The general rule seems to be that the place of honor is on the right side of a vehicle. The flag code says that when a flag is displayed on a "motorcar" :))), "the staff shall be fixed firmly to the chassis or clamped to the right front fender." This is the custom followed on diplomatic limousines, for example -- the national flag goes on the right, and the official's flag on the left.
     
  3. Warren Rley

    Warren Rley New Member

    Thanks for responding Peter. I understand the code doesn't explicitly the roof of the vehicle and address this specific situation in question 1, but just a few clarifying questions:

    1.) If one stands in front of the vehicle and then looks at the roof, wouldn't the viewer's left be the passengers side of the car? So wouldn't it depend on from which direction your perspective is? If the place of prominence on a vehicle is the front right (as in your answer to #2), would that also be the perspective to look at the roof? If that's the case, wouldn't the union then go on on the front left side of the viewer from that perspective which would then be over the passenger side?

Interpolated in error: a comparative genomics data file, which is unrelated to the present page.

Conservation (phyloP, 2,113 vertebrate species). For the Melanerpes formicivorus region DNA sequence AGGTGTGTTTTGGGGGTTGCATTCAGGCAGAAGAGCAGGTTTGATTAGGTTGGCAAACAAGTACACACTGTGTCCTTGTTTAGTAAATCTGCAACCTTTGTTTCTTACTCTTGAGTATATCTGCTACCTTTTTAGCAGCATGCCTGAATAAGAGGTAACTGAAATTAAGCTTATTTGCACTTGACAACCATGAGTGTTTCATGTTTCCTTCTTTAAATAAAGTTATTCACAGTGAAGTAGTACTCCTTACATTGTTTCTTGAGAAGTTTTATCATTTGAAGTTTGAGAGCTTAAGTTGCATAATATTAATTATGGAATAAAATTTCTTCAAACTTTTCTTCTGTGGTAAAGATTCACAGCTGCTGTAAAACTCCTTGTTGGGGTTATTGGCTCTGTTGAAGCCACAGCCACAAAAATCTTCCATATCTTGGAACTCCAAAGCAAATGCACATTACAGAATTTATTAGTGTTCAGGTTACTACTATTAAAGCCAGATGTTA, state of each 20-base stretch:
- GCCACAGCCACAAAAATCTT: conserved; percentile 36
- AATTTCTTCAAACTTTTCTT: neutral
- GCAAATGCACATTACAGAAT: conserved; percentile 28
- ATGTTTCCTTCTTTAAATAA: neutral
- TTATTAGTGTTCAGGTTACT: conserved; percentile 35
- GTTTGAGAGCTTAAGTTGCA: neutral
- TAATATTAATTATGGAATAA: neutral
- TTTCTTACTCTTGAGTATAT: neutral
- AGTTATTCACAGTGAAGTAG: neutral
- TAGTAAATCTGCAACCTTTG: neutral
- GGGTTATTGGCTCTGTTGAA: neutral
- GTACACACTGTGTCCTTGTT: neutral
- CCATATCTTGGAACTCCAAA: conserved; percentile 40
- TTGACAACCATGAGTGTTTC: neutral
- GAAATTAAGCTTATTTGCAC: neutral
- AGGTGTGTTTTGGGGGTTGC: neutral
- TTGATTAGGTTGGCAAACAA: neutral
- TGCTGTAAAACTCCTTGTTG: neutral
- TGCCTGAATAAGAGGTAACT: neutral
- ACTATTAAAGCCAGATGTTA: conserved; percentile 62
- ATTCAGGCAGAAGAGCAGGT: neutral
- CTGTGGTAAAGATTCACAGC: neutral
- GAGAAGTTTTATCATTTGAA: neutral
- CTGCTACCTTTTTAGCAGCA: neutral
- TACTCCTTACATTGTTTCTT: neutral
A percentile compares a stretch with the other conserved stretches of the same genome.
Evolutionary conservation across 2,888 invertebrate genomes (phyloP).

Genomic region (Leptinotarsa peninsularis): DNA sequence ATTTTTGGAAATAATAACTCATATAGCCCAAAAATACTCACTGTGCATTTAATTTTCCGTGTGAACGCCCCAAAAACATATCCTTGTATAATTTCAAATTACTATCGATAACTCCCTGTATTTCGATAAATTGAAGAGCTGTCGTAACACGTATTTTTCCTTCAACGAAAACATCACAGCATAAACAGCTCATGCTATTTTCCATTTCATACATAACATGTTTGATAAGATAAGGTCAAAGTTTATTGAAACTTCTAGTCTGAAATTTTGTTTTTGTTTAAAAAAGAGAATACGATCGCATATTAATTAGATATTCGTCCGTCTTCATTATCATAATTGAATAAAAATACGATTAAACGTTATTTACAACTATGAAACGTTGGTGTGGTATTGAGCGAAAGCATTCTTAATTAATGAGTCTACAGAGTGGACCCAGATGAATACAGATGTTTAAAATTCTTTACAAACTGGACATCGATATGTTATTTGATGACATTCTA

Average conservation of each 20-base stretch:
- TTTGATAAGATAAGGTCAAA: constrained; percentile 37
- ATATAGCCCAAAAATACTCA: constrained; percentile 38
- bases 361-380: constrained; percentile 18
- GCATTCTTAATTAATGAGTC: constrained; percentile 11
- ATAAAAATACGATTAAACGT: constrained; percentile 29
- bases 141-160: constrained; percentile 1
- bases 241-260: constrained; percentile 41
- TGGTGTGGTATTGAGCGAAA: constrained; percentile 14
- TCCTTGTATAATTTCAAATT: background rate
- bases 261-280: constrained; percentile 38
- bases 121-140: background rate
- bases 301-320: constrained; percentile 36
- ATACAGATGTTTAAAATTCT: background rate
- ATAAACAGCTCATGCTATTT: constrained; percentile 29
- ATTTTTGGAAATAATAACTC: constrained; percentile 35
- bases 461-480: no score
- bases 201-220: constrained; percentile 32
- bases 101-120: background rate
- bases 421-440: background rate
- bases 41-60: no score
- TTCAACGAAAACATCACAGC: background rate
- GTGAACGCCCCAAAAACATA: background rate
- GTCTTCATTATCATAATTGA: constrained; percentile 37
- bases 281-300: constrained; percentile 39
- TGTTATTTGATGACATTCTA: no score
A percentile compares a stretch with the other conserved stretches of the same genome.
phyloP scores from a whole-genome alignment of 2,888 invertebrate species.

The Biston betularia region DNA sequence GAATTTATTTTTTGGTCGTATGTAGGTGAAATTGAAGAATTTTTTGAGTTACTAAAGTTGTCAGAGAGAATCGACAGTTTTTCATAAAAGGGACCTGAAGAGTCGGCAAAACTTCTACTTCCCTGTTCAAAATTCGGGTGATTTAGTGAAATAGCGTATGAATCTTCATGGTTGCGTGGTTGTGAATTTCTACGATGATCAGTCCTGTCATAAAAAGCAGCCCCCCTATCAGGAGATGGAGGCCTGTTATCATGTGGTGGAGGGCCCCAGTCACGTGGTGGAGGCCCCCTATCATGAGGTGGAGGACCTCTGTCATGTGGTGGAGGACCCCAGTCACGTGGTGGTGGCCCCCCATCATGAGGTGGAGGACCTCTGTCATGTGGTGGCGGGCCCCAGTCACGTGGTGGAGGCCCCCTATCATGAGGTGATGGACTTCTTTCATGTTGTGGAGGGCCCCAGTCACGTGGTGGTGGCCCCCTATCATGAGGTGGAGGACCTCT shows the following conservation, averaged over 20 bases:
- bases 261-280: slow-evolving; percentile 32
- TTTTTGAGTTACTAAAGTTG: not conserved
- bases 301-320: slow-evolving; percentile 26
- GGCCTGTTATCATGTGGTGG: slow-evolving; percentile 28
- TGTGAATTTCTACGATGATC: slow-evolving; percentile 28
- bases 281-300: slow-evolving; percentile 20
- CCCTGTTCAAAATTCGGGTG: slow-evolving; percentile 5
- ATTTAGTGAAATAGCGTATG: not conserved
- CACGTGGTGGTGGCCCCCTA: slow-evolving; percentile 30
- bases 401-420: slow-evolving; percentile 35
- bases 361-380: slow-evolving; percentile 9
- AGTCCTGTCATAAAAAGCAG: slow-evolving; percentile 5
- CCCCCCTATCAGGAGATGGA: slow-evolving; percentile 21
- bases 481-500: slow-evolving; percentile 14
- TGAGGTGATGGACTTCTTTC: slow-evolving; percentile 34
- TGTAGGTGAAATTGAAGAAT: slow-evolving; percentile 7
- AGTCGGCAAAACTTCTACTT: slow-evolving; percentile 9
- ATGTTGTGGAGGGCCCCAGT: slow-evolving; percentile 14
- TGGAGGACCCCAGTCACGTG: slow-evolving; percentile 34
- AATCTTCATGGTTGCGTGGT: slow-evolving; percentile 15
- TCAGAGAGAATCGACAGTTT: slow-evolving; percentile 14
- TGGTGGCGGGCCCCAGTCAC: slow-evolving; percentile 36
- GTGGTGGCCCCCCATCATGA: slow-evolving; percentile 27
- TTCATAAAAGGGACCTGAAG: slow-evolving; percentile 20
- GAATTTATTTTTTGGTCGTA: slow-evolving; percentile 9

2.) Since the code doesn't specifically address the roof of the vehicle, would you be wrong either way?

    3.) Totally understand your answer to #2.
     
  4. Peter Ansoff

    Peter Ansoff USA Flag Site Admin

    If one stands in front of the vehicle and then looks at the roof, wouldn't the viewer's left be the passengers side of the car? So wouldn't it depend on from which direction your perspective is?

    Yes, it would. Actually, if you chose that as your perspective, then the union should be toward the rear of the vehicle, because otherwise the flag will look upside down. If you view the vehicle from the back or the sides, you'll get different answers. You need to choose which perspective to use, and that one that seems most logical [to me, anyway] is the one perpendicular to the surface on which the flag is displayed. That's implicitly what we do when a flag is displayed on a wall, which is the basis of the Flag Code's recommendation. If the flag is flag on top of the vehicle, facing up, then the perpendicular view is from above.